A Life: Donald Cantlin, 1925-2013; ‘He Really Was the Spirit of Our Community’
Enfield — There were certain rules that came with being a mailman that Donald Cantlin had to follow, but there was one he routinely broke in his nearly 20 years with the postal service: When he had mail for people who were housebound, he would bring it into their homes, not just leave it in the mailbox outside.
“He always did that,” said Leafie Cantlin of her husband, who died on Aug. 2 at 88. “He caught heck about it, but he still did it.”
The action was commonplace for Cantlin, a man who served Enfield, and the Upper Valley as a whole, through his volunteerism and simple care for the members of his community.
“My father was always someone you could depend on,” said daughter Casey Cantlin. “Whatever it was, he would go and help.”
Don and Leafie Cantlin moved to Enfield in 1948 from Lebanon shortly after they were married. Cantlin, a member of the Navy who served on the USS Fullam in World War II, was called back into the service to fight in Korea and Leafie Cantlin moved back in with her parents in Lebanon. When Cantlin returned from Korea, he and Leafie’s years of altruism truly began.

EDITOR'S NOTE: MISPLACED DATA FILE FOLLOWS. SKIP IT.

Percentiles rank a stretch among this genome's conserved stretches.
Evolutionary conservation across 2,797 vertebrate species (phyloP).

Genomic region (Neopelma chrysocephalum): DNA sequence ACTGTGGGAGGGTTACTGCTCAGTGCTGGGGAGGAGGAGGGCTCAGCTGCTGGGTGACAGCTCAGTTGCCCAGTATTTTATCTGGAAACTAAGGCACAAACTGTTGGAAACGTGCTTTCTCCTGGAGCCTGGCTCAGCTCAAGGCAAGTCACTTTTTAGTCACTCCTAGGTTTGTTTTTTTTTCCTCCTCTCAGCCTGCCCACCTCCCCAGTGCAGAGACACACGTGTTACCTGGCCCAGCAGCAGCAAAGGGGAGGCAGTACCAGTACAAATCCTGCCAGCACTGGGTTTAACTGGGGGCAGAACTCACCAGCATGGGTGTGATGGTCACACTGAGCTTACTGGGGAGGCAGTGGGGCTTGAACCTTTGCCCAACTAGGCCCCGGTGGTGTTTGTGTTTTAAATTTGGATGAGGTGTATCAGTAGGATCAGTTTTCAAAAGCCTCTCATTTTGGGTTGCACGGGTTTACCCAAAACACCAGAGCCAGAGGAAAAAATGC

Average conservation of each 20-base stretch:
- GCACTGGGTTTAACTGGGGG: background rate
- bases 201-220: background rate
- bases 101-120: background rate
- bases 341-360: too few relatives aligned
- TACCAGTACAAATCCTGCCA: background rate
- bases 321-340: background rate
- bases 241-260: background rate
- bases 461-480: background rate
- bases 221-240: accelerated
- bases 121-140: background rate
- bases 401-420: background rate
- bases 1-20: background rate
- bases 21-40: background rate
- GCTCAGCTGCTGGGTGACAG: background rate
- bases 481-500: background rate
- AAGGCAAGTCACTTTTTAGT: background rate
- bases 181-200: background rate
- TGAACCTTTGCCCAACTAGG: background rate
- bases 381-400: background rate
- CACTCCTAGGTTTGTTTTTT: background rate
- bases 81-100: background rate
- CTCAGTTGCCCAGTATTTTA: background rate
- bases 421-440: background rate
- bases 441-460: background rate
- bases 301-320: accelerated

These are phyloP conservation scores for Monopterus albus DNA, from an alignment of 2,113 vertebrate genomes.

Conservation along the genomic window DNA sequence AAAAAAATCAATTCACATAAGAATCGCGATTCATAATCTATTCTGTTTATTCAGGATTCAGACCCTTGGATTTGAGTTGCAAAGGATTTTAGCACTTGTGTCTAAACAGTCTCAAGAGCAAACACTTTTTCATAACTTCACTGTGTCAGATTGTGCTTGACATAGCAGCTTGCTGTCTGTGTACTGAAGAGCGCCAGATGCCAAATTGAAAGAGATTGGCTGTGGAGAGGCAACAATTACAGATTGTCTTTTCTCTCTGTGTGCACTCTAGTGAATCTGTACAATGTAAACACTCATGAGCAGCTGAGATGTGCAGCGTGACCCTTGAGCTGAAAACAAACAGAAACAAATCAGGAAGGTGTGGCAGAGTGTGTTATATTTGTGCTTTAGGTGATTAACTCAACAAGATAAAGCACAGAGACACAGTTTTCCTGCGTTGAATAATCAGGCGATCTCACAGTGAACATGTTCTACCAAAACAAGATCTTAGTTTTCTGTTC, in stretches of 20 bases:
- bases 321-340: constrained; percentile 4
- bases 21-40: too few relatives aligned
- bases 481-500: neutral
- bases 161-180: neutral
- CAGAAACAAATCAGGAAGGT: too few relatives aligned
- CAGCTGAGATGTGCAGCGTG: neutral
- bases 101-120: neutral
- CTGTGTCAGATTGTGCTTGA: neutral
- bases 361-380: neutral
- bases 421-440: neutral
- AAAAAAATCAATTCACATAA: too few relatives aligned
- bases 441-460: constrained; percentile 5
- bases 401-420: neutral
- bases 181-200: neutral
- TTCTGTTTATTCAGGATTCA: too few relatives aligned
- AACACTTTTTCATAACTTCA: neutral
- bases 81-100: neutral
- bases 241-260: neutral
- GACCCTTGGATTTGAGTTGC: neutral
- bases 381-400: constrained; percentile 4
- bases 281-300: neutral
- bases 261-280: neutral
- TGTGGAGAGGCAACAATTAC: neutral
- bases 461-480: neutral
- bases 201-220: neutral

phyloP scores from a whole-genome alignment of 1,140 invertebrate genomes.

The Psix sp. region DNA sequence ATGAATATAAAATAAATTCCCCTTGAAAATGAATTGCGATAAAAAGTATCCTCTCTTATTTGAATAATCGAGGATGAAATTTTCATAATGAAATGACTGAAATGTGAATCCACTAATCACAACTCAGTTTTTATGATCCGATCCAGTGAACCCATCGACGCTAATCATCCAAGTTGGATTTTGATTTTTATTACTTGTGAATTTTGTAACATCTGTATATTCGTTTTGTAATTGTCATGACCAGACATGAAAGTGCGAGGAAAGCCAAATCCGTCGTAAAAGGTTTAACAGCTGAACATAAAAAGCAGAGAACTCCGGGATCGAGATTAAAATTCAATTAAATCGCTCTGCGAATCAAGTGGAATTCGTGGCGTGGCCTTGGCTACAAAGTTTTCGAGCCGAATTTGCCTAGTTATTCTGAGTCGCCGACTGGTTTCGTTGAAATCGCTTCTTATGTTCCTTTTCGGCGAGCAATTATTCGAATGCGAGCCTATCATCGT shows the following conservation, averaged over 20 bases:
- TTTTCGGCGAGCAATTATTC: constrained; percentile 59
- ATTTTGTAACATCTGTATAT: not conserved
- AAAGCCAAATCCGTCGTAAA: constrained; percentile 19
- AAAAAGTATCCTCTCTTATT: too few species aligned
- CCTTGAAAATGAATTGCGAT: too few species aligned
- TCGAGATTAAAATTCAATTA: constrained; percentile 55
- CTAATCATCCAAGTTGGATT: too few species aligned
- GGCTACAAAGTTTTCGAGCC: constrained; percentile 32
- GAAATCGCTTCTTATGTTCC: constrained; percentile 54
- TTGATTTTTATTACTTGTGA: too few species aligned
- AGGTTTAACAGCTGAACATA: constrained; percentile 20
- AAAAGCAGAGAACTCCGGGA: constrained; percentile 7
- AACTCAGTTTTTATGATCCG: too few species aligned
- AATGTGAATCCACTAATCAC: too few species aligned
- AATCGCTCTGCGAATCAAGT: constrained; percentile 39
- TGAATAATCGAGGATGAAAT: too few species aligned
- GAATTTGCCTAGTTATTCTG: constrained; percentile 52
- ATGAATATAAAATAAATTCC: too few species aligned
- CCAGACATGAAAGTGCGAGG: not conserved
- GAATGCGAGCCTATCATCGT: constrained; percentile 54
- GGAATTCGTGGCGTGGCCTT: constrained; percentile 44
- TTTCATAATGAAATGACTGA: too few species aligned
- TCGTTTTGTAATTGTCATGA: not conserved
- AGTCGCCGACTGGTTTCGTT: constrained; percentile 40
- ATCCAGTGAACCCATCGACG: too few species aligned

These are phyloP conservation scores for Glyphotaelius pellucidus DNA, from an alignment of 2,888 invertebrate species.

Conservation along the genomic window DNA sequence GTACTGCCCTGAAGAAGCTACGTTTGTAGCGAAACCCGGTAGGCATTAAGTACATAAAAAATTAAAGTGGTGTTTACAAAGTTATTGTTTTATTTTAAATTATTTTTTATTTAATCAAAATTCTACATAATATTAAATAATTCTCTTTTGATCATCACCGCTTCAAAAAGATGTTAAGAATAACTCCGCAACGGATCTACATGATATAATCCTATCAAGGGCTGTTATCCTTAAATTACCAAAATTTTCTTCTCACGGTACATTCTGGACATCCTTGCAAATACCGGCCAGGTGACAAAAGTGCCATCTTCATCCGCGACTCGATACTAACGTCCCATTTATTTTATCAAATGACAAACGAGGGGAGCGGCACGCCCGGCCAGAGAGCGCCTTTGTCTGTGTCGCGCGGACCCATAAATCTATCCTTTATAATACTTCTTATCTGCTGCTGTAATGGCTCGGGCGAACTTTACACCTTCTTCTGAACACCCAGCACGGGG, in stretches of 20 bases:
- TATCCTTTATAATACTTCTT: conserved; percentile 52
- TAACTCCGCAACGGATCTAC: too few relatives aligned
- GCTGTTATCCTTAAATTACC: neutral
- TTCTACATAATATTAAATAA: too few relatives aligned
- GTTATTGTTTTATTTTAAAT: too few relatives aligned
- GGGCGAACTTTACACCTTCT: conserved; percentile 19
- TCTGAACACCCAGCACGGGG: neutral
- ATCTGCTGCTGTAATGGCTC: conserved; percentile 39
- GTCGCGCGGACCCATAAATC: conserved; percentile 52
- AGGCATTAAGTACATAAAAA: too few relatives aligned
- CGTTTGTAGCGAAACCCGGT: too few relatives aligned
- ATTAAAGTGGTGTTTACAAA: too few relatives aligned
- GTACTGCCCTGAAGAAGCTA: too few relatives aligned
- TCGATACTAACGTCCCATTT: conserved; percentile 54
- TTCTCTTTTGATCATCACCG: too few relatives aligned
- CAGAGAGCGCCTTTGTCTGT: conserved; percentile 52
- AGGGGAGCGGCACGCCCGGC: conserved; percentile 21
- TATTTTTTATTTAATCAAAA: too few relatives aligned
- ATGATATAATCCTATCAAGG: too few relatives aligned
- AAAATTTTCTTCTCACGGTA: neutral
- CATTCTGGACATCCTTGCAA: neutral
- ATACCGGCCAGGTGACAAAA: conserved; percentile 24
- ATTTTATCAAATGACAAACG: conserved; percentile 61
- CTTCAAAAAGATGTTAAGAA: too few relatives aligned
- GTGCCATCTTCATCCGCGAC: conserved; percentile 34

“He was very popular in the community,” said Peter Giese, a retired Enfield police chief and longtime friend of Cantlin’s. “When Don Cantlin was involved with something he was right up front and center. He led the crowd.”
Cantlin coached youth sports and was a Nordic combined ski coach at Lebanon High School and Cardigan Mountain School. He volunteered in the physical therapy department at the VA hospital in White River Junction, amassing more than 9,200 hours of service in about 15 years. He raised money and participated in the New England Paralyzed Veterans of America ski event for veterans at Mount Sunapee.
At the VA hospital Cantlin helped put together walkers and crutches and visited veterans. At Christmas he would put together baskets for the women he worked with, who his family affectionately referred to as “his girls.”